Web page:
Two-fifths do not think their benefits package meets the needs of all generations


More than two-fifths (44%) of employers do not believe that their benefits packages meet the needs of all generations present within the workforce, according to research by Aon. 

The UK Benefits and trends survey 2020, which canvassed 200 participants across a range of sectors, found that 38% thought they met the needs of the various generations within their workforce. Additionally, the vast majority (81%) stated that they would need to change their benefits offering to meet the needs of future generations entering the workforce. 

The most popular benefit in terms of employee expectation was flexible working hours (97%), followed by agile or home working (94%) and better awareness and handling of mental health issues (88%). More than half (54%) of employers stated that they had recently implemented an agile-working policy.

Life assurance (87%) and employee assistance programmes (EAPs) (88%) were the most common benefits offered to all employees on an employer-funded basis, while cash plans (14%), critical illness (13%) and dental insurance (13%) were among the least common employer-funded benefits. 

A fifth (41%) of employers do not have a specific budget for their health and wellness programme, and do not intend to implement one within the next 12 to 18 months.

Despite more than half (54%) of employers understanding the extreme importance of increasing employee understanding of and engagement with benefits, the majority (63%) spend between £0 and £5,000 annually to tackle this cause; 57% do not have an engagement strategy in place.

Three-fourths of employers plan to work towards creating an employee value proposition (EVP) (76%), noting that these have a positive impact on recruitment (78%), engagement (77%) and retention (76%).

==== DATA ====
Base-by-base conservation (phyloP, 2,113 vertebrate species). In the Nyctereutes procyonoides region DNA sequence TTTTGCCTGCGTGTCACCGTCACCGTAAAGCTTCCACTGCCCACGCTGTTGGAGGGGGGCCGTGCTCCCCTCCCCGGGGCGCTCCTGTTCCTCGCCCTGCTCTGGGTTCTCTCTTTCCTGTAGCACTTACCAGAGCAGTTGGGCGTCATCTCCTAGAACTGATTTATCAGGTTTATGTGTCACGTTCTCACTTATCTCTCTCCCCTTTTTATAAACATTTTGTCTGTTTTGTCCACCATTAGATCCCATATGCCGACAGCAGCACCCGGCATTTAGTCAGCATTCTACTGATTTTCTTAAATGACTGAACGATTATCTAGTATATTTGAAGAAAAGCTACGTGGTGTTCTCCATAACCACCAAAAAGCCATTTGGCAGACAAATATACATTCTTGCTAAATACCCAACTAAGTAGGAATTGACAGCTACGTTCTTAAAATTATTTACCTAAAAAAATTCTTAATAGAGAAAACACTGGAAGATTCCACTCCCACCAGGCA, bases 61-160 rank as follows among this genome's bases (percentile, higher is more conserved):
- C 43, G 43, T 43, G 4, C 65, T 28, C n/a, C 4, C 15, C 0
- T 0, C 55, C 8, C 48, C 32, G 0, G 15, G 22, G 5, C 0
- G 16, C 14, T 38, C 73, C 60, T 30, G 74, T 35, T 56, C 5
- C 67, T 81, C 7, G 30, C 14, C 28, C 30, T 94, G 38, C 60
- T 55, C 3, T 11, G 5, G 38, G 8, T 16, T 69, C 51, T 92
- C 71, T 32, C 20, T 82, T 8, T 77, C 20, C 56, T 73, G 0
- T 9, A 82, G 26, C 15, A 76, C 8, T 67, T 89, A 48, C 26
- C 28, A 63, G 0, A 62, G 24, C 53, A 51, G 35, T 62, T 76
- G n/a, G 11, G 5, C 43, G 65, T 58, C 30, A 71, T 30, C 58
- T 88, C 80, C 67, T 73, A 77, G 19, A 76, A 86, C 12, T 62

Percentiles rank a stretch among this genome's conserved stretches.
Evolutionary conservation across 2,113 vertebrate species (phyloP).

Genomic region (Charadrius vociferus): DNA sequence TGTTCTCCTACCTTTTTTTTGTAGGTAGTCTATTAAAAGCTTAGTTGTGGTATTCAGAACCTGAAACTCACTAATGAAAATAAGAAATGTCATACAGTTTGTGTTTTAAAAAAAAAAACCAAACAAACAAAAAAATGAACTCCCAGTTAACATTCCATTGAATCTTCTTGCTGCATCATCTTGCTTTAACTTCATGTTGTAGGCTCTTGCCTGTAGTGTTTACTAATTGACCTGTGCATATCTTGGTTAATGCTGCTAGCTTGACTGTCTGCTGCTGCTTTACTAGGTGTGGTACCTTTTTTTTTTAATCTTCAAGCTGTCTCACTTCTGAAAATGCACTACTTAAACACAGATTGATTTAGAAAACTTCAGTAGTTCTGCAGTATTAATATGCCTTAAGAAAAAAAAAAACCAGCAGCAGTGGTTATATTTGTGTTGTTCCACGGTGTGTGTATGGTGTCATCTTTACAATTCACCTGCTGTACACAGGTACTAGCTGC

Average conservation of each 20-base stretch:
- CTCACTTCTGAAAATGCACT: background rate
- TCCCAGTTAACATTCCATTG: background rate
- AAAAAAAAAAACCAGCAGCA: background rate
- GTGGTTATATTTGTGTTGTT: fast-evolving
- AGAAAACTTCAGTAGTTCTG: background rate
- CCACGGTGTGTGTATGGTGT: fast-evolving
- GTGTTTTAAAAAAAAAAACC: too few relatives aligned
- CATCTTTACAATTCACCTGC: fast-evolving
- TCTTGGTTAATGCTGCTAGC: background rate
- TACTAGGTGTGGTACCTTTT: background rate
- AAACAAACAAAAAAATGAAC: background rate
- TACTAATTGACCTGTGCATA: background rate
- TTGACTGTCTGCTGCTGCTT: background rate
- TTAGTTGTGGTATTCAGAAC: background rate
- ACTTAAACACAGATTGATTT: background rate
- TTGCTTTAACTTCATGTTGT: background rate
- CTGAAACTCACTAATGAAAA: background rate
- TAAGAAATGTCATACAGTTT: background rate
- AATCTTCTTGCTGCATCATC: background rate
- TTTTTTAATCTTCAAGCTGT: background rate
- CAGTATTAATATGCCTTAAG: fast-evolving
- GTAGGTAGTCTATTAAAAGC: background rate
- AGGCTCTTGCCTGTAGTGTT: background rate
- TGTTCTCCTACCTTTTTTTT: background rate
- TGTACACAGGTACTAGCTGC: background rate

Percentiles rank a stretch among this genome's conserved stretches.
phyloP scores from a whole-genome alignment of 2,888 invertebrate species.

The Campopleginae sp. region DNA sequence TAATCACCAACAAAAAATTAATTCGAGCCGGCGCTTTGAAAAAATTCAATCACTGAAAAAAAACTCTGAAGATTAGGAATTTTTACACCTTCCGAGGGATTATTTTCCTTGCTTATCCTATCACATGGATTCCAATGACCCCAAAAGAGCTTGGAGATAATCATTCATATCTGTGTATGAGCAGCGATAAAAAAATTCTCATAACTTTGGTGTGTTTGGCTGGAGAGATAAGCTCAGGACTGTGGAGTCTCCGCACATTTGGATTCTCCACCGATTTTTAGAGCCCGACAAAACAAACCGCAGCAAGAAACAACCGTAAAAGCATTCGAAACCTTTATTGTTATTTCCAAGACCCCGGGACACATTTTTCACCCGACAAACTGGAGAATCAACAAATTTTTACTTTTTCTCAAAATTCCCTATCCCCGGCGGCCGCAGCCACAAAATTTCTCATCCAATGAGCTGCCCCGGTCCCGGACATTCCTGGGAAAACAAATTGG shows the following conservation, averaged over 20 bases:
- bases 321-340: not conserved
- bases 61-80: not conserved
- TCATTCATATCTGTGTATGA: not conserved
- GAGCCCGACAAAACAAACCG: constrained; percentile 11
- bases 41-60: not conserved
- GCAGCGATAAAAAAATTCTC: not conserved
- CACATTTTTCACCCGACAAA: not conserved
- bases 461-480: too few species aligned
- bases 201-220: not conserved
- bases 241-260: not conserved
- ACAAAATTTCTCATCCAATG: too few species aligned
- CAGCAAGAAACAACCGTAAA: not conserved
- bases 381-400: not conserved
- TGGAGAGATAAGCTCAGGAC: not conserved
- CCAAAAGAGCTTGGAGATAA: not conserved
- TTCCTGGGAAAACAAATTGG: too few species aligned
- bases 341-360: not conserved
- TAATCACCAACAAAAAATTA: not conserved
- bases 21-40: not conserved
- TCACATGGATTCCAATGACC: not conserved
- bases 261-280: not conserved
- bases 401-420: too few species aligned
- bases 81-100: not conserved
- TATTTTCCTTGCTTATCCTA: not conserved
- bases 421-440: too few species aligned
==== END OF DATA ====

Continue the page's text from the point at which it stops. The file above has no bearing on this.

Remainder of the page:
Jeff Fox, principal at Aon, said: “The concept of an EVP is becoming the new normal, and many more employers are developing clear branding and messaging around the whole ‘employee experience’. Employee benefits are just a part of that overall experience, so developing a joined-up approach with values, culture, policies and benefits is vital in creating a successful EVP.

“This is of critical importance, as we witness employees’ expectations of the workplace changing rapidly, with employers responding accordingly to recruit and retain the best talent. People are becoming more aware and selective about the type of organisation they want to work for, especially in a near full-employment economy.

“Within a few generations, the workplace has moved from a ‘job for life’ to ‘fulfil my needs and make my life easier’ which impacts employer actions, not least helping employees to feel present, focused and productive. The benefits package, wider EVP and supporting communications ultimately need to be focused on that objective.”

Mark Witte, principal at Aon, added: “There are many health, social, and economic factors impacting employers’ decisions to strategically support staff wellbeing.

“By some margin, employers’ strategies are principally focusing on mental health, which is most likely testament to the surge of interest in the issue as well as an increased understanding of the impact on business performance. However, the low number of employers with defined strategies for other health conditions seems at odds given their prevalence and impact.

“If we acknowledge the impact of musculoskeletal conditions on private medical insurance spend or working days lost, or the considerable impact that cancer and heart-related conditions can have both financially and emotionally for a firm, then a business case can surely be built to put in place strong strategies which focus on education, prevention and behavioural change. It is incredibly encouraging that employers are focusing on emotional and financial wellbeing, but it’s inarguable that they focus on what their specific company data is telling them.

“Data sets reflecting the full end to-end health and wellbeing cycle, from prevention and education through to long-term support, will allow for further segmentation to help refine [an organisation’s] benefits and engagement strategy”.